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dc.contributor.authorSiva, Navaneethan
dc.contributor.authorChaparro, Alex
dc.contributor.authorNguyen, Duy
dc.contributor.authorPalmer, Evan M.
dc.date.accessioned2016-02-10T20:38:01Z
dc.date.available2016-02-10T20:38:01Z
dc.date.issued2013-07
dc.identifier.citationSiva, N., Chaparro, A., Nguyen, D., & Palmer, E.M. (2013). Visual search efficiency for features in Chernoff faces. Presented at VSS 2013: Thirteenth Annual Meeting of the Vision Sciences Society, Naples, Florida, May 11-16, 2013.
dc.identifier.otherdoi: 10.1167/13.9.689
dc.identifier.urihttp://doi.org/bcfr
dc.identifier.urihttp://hdl.handle.net/10057/11775
dc.descriptionClick on the DOI link below to access the article (may not be free).
dc.description.abstractChernoff faces (Chernoff, 1973) graphically depict multidimensional data by correlating features of a cartoon face with values from a data set. Chernoff's original motivation for their use was that people perceptually prioritize faces and are acutely aware of variations in facial expression, so mapping data onto faces would support better understanding of complex data sets. Chernoff faces are usually depicted in groups where each face represents one particular case or unit and are compared to represent an entire dataset and its relationships. In this study, the authors sought to identify: i) the efficiency of visual search through sets of Chernoff faces relative to extant visual search efficiency benchmarks (e.g., spatial configuration search efficiency), ii) if face recognition processes do indeed provide advantages in visual search for such data, and iii) whether some facial features support more efficient search than others. The study consisted of four conditions in which two sets of four Chernoff faces were compared, each differing from a neutral face by one feature, for both upright and inverted versions. Inverting faces is known to interfere with face processing (e.g., Yin, 1969), so if face processing provides an advantage in searching through Chernoff faces, we reasoned that inverting the stimuli should slow search. The task was an oddball search with unlimited display durations and response time as the major dependent variable. Participants reported whether they saw a target face that differed from the neutral faces on each trial. Set sizes 5, 10 and 15 were tested, with target trials occurring 50 percent of the time. Results indicate differences in search efficiency for the various features, with particularly slow search for eyebrow position. Additionally, there was no observable effect of face inversion on search efficiency, for either set of facial features.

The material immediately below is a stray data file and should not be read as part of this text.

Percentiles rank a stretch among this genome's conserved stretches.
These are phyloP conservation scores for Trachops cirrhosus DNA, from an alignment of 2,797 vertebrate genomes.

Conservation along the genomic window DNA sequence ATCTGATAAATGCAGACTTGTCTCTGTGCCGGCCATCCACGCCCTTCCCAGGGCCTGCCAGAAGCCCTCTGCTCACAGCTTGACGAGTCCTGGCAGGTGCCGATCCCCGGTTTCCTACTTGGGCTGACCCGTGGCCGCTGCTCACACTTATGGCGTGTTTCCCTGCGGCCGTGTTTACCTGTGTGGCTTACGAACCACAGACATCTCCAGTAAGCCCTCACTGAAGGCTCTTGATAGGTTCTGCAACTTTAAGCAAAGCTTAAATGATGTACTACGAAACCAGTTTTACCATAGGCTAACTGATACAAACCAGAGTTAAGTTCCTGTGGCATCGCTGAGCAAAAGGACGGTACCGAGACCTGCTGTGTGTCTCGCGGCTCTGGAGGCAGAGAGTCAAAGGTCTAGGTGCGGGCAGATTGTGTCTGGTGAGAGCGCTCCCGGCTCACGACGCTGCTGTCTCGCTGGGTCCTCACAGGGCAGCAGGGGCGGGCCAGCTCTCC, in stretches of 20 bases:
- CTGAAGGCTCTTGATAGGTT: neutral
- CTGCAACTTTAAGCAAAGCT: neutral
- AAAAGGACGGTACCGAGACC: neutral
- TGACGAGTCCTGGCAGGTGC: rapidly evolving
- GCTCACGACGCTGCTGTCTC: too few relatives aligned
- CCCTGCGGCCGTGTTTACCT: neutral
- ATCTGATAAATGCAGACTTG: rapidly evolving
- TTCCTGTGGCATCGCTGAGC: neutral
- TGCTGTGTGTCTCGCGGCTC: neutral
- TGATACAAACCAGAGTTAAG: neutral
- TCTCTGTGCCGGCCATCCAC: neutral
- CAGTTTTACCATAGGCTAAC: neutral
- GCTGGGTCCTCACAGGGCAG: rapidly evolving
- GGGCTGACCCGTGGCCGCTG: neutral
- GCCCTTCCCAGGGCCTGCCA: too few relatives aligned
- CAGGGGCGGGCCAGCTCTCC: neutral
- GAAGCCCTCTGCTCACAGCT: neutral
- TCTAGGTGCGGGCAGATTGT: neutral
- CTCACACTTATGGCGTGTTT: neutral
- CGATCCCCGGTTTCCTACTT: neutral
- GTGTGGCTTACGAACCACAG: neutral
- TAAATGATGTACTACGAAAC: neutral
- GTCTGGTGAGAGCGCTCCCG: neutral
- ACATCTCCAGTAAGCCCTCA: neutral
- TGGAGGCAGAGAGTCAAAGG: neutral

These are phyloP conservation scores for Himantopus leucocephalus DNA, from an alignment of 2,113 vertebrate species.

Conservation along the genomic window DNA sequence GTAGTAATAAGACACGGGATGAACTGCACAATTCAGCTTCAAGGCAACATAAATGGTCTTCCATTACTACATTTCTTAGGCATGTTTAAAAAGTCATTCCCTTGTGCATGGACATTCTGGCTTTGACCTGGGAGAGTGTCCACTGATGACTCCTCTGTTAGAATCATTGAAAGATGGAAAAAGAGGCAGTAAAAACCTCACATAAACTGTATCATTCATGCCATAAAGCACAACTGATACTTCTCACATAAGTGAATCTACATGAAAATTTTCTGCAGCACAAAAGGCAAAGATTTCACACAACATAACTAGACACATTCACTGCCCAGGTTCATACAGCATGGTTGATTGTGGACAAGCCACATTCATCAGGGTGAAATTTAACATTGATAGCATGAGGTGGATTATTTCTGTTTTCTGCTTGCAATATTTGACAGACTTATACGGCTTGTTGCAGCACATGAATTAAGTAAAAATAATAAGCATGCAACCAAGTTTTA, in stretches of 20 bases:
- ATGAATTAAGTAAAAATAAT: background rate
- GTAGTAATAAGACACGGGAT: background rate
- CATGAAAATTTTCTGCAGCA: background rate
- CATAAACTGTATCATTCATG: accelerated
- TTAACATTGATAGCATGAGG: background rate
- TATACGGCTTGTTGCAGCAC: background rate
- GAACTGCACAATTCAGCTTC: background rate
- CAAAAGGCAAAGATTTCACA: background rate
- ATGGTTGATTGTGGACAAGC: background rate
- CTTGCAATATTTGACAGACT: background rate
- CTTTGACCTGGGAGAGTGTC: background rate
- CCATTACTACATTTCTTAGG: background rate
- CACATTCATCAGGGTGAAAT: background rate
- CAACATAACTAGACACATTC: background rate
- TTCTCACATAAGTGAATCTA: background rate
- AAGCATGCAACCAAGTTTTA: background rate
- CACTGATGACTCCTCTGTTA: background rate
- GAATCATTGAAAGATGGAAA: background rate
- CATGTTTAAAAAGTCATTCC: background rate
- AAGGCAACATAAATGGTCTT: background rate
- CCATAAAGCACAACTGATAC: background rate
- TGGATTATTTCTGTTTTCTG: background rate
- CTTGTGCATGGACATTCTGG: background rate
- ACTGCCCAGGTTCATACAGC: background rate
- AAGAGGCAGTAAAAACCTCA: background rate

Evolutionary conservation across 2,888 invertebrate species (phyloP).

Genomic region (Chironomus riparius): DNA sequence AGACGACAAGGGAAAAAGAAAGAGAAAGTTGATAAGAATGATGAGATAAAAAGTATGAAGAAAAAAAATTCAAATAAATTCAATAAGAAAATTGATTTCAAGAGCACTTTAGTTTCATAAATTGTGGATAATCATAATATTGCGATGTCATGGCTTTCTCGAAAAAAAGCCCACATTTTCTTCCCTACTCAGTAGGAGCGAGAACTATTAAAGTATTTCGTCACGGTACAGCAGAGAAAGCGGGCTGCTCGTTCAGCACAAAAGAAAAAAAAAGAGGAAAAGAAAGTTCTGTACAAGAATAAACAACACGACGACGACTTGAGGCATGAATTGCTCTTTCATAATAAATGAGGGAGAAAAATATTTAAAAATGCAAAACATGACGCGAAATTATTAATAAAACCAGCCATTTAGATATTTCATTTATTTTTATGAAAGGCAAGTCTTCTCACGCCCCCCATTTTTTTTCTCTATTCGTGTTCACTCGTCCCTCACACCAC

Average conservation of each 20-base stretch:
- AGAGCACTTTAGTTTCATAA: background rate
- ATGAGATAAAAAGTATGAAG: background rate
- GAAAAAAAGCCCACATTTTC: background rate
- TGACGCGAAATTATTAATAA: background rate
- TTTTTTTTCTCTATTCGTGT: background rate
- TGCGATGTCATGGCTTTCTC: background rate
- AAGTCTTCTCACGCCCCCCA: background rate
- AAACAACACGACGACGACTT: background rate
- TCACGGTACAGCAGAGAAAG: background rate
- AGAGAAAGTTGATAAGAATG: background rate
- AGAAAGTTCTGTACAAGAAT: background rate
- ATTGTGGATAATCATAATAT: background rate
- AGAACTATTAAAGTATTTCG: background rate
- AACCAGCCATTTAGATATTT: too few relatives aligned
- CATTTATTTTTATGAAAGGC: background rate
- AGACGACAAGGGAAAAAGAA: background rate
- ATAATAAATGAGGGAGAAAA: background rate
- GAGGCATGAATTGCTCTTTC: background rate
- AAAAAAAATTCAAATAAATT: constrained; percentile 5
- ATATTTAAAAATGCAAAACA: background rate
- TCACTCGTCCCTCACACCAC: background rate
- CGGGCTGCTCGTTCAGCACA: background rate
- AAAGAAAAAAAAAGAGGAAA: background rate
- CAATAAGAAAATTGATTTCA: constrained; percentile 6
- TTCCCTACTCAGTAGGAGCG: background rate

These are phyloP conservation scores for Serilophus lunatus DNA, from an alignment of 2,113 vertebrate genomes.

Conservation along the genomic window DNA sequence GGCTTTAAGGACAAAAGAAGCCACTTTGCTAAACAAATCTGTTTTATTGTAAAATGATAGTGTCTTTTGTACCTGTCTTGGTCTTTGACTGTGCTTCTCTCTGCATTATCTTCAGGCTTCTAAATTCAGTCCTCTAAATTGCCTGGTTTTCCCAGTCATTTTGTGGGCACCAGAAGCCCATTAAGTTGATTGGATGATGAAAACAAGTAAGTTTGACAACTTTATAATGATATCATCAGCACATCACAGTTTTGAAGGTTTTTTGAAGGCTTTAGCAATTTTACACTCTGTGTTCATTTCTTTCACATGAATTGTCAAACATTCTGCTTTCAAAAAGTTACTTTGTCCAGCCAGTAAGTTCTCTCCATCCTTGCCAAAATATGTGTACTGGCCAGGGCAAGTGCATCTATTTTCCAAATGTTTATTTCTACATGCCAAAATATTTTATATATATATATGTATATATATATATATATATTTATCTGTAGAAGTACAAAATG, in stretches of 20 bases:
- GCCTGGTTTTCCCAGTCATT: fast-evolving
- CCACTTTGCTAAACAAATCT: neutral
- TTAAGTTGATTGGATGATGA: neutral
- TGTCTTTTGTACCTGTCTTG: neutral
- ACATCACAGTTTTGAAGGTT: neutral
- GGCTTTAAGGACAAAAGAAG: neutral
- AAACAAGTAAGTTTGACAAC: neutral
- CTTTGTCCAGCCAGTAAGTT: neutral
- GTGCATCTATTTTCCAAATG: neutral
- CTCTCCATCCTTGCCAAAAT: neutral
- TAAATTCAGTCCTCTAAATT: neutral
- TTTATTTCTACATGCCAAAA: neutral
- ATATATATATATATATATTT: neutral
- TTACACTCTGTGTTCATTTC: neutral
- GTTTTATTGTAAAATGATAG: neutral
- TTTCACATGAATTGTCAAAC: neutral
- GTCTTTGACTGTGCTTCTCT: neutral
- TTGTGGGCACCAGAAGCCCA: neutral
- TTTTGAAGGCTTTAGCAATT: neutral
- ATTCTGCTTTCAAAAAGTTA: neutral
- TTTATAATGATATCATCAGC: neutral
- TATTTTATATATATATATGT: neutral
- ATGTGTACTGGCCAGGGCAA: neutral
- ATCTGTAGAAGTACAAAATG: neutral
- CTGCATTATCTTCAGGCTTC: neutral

dc.language.isoen_US
dc.relation.ispartofseriesVSS
dc.relation.ispartofseries2013
dc.titleVisual search efficiency for features in Chernoff faces
dc.typeConference paper


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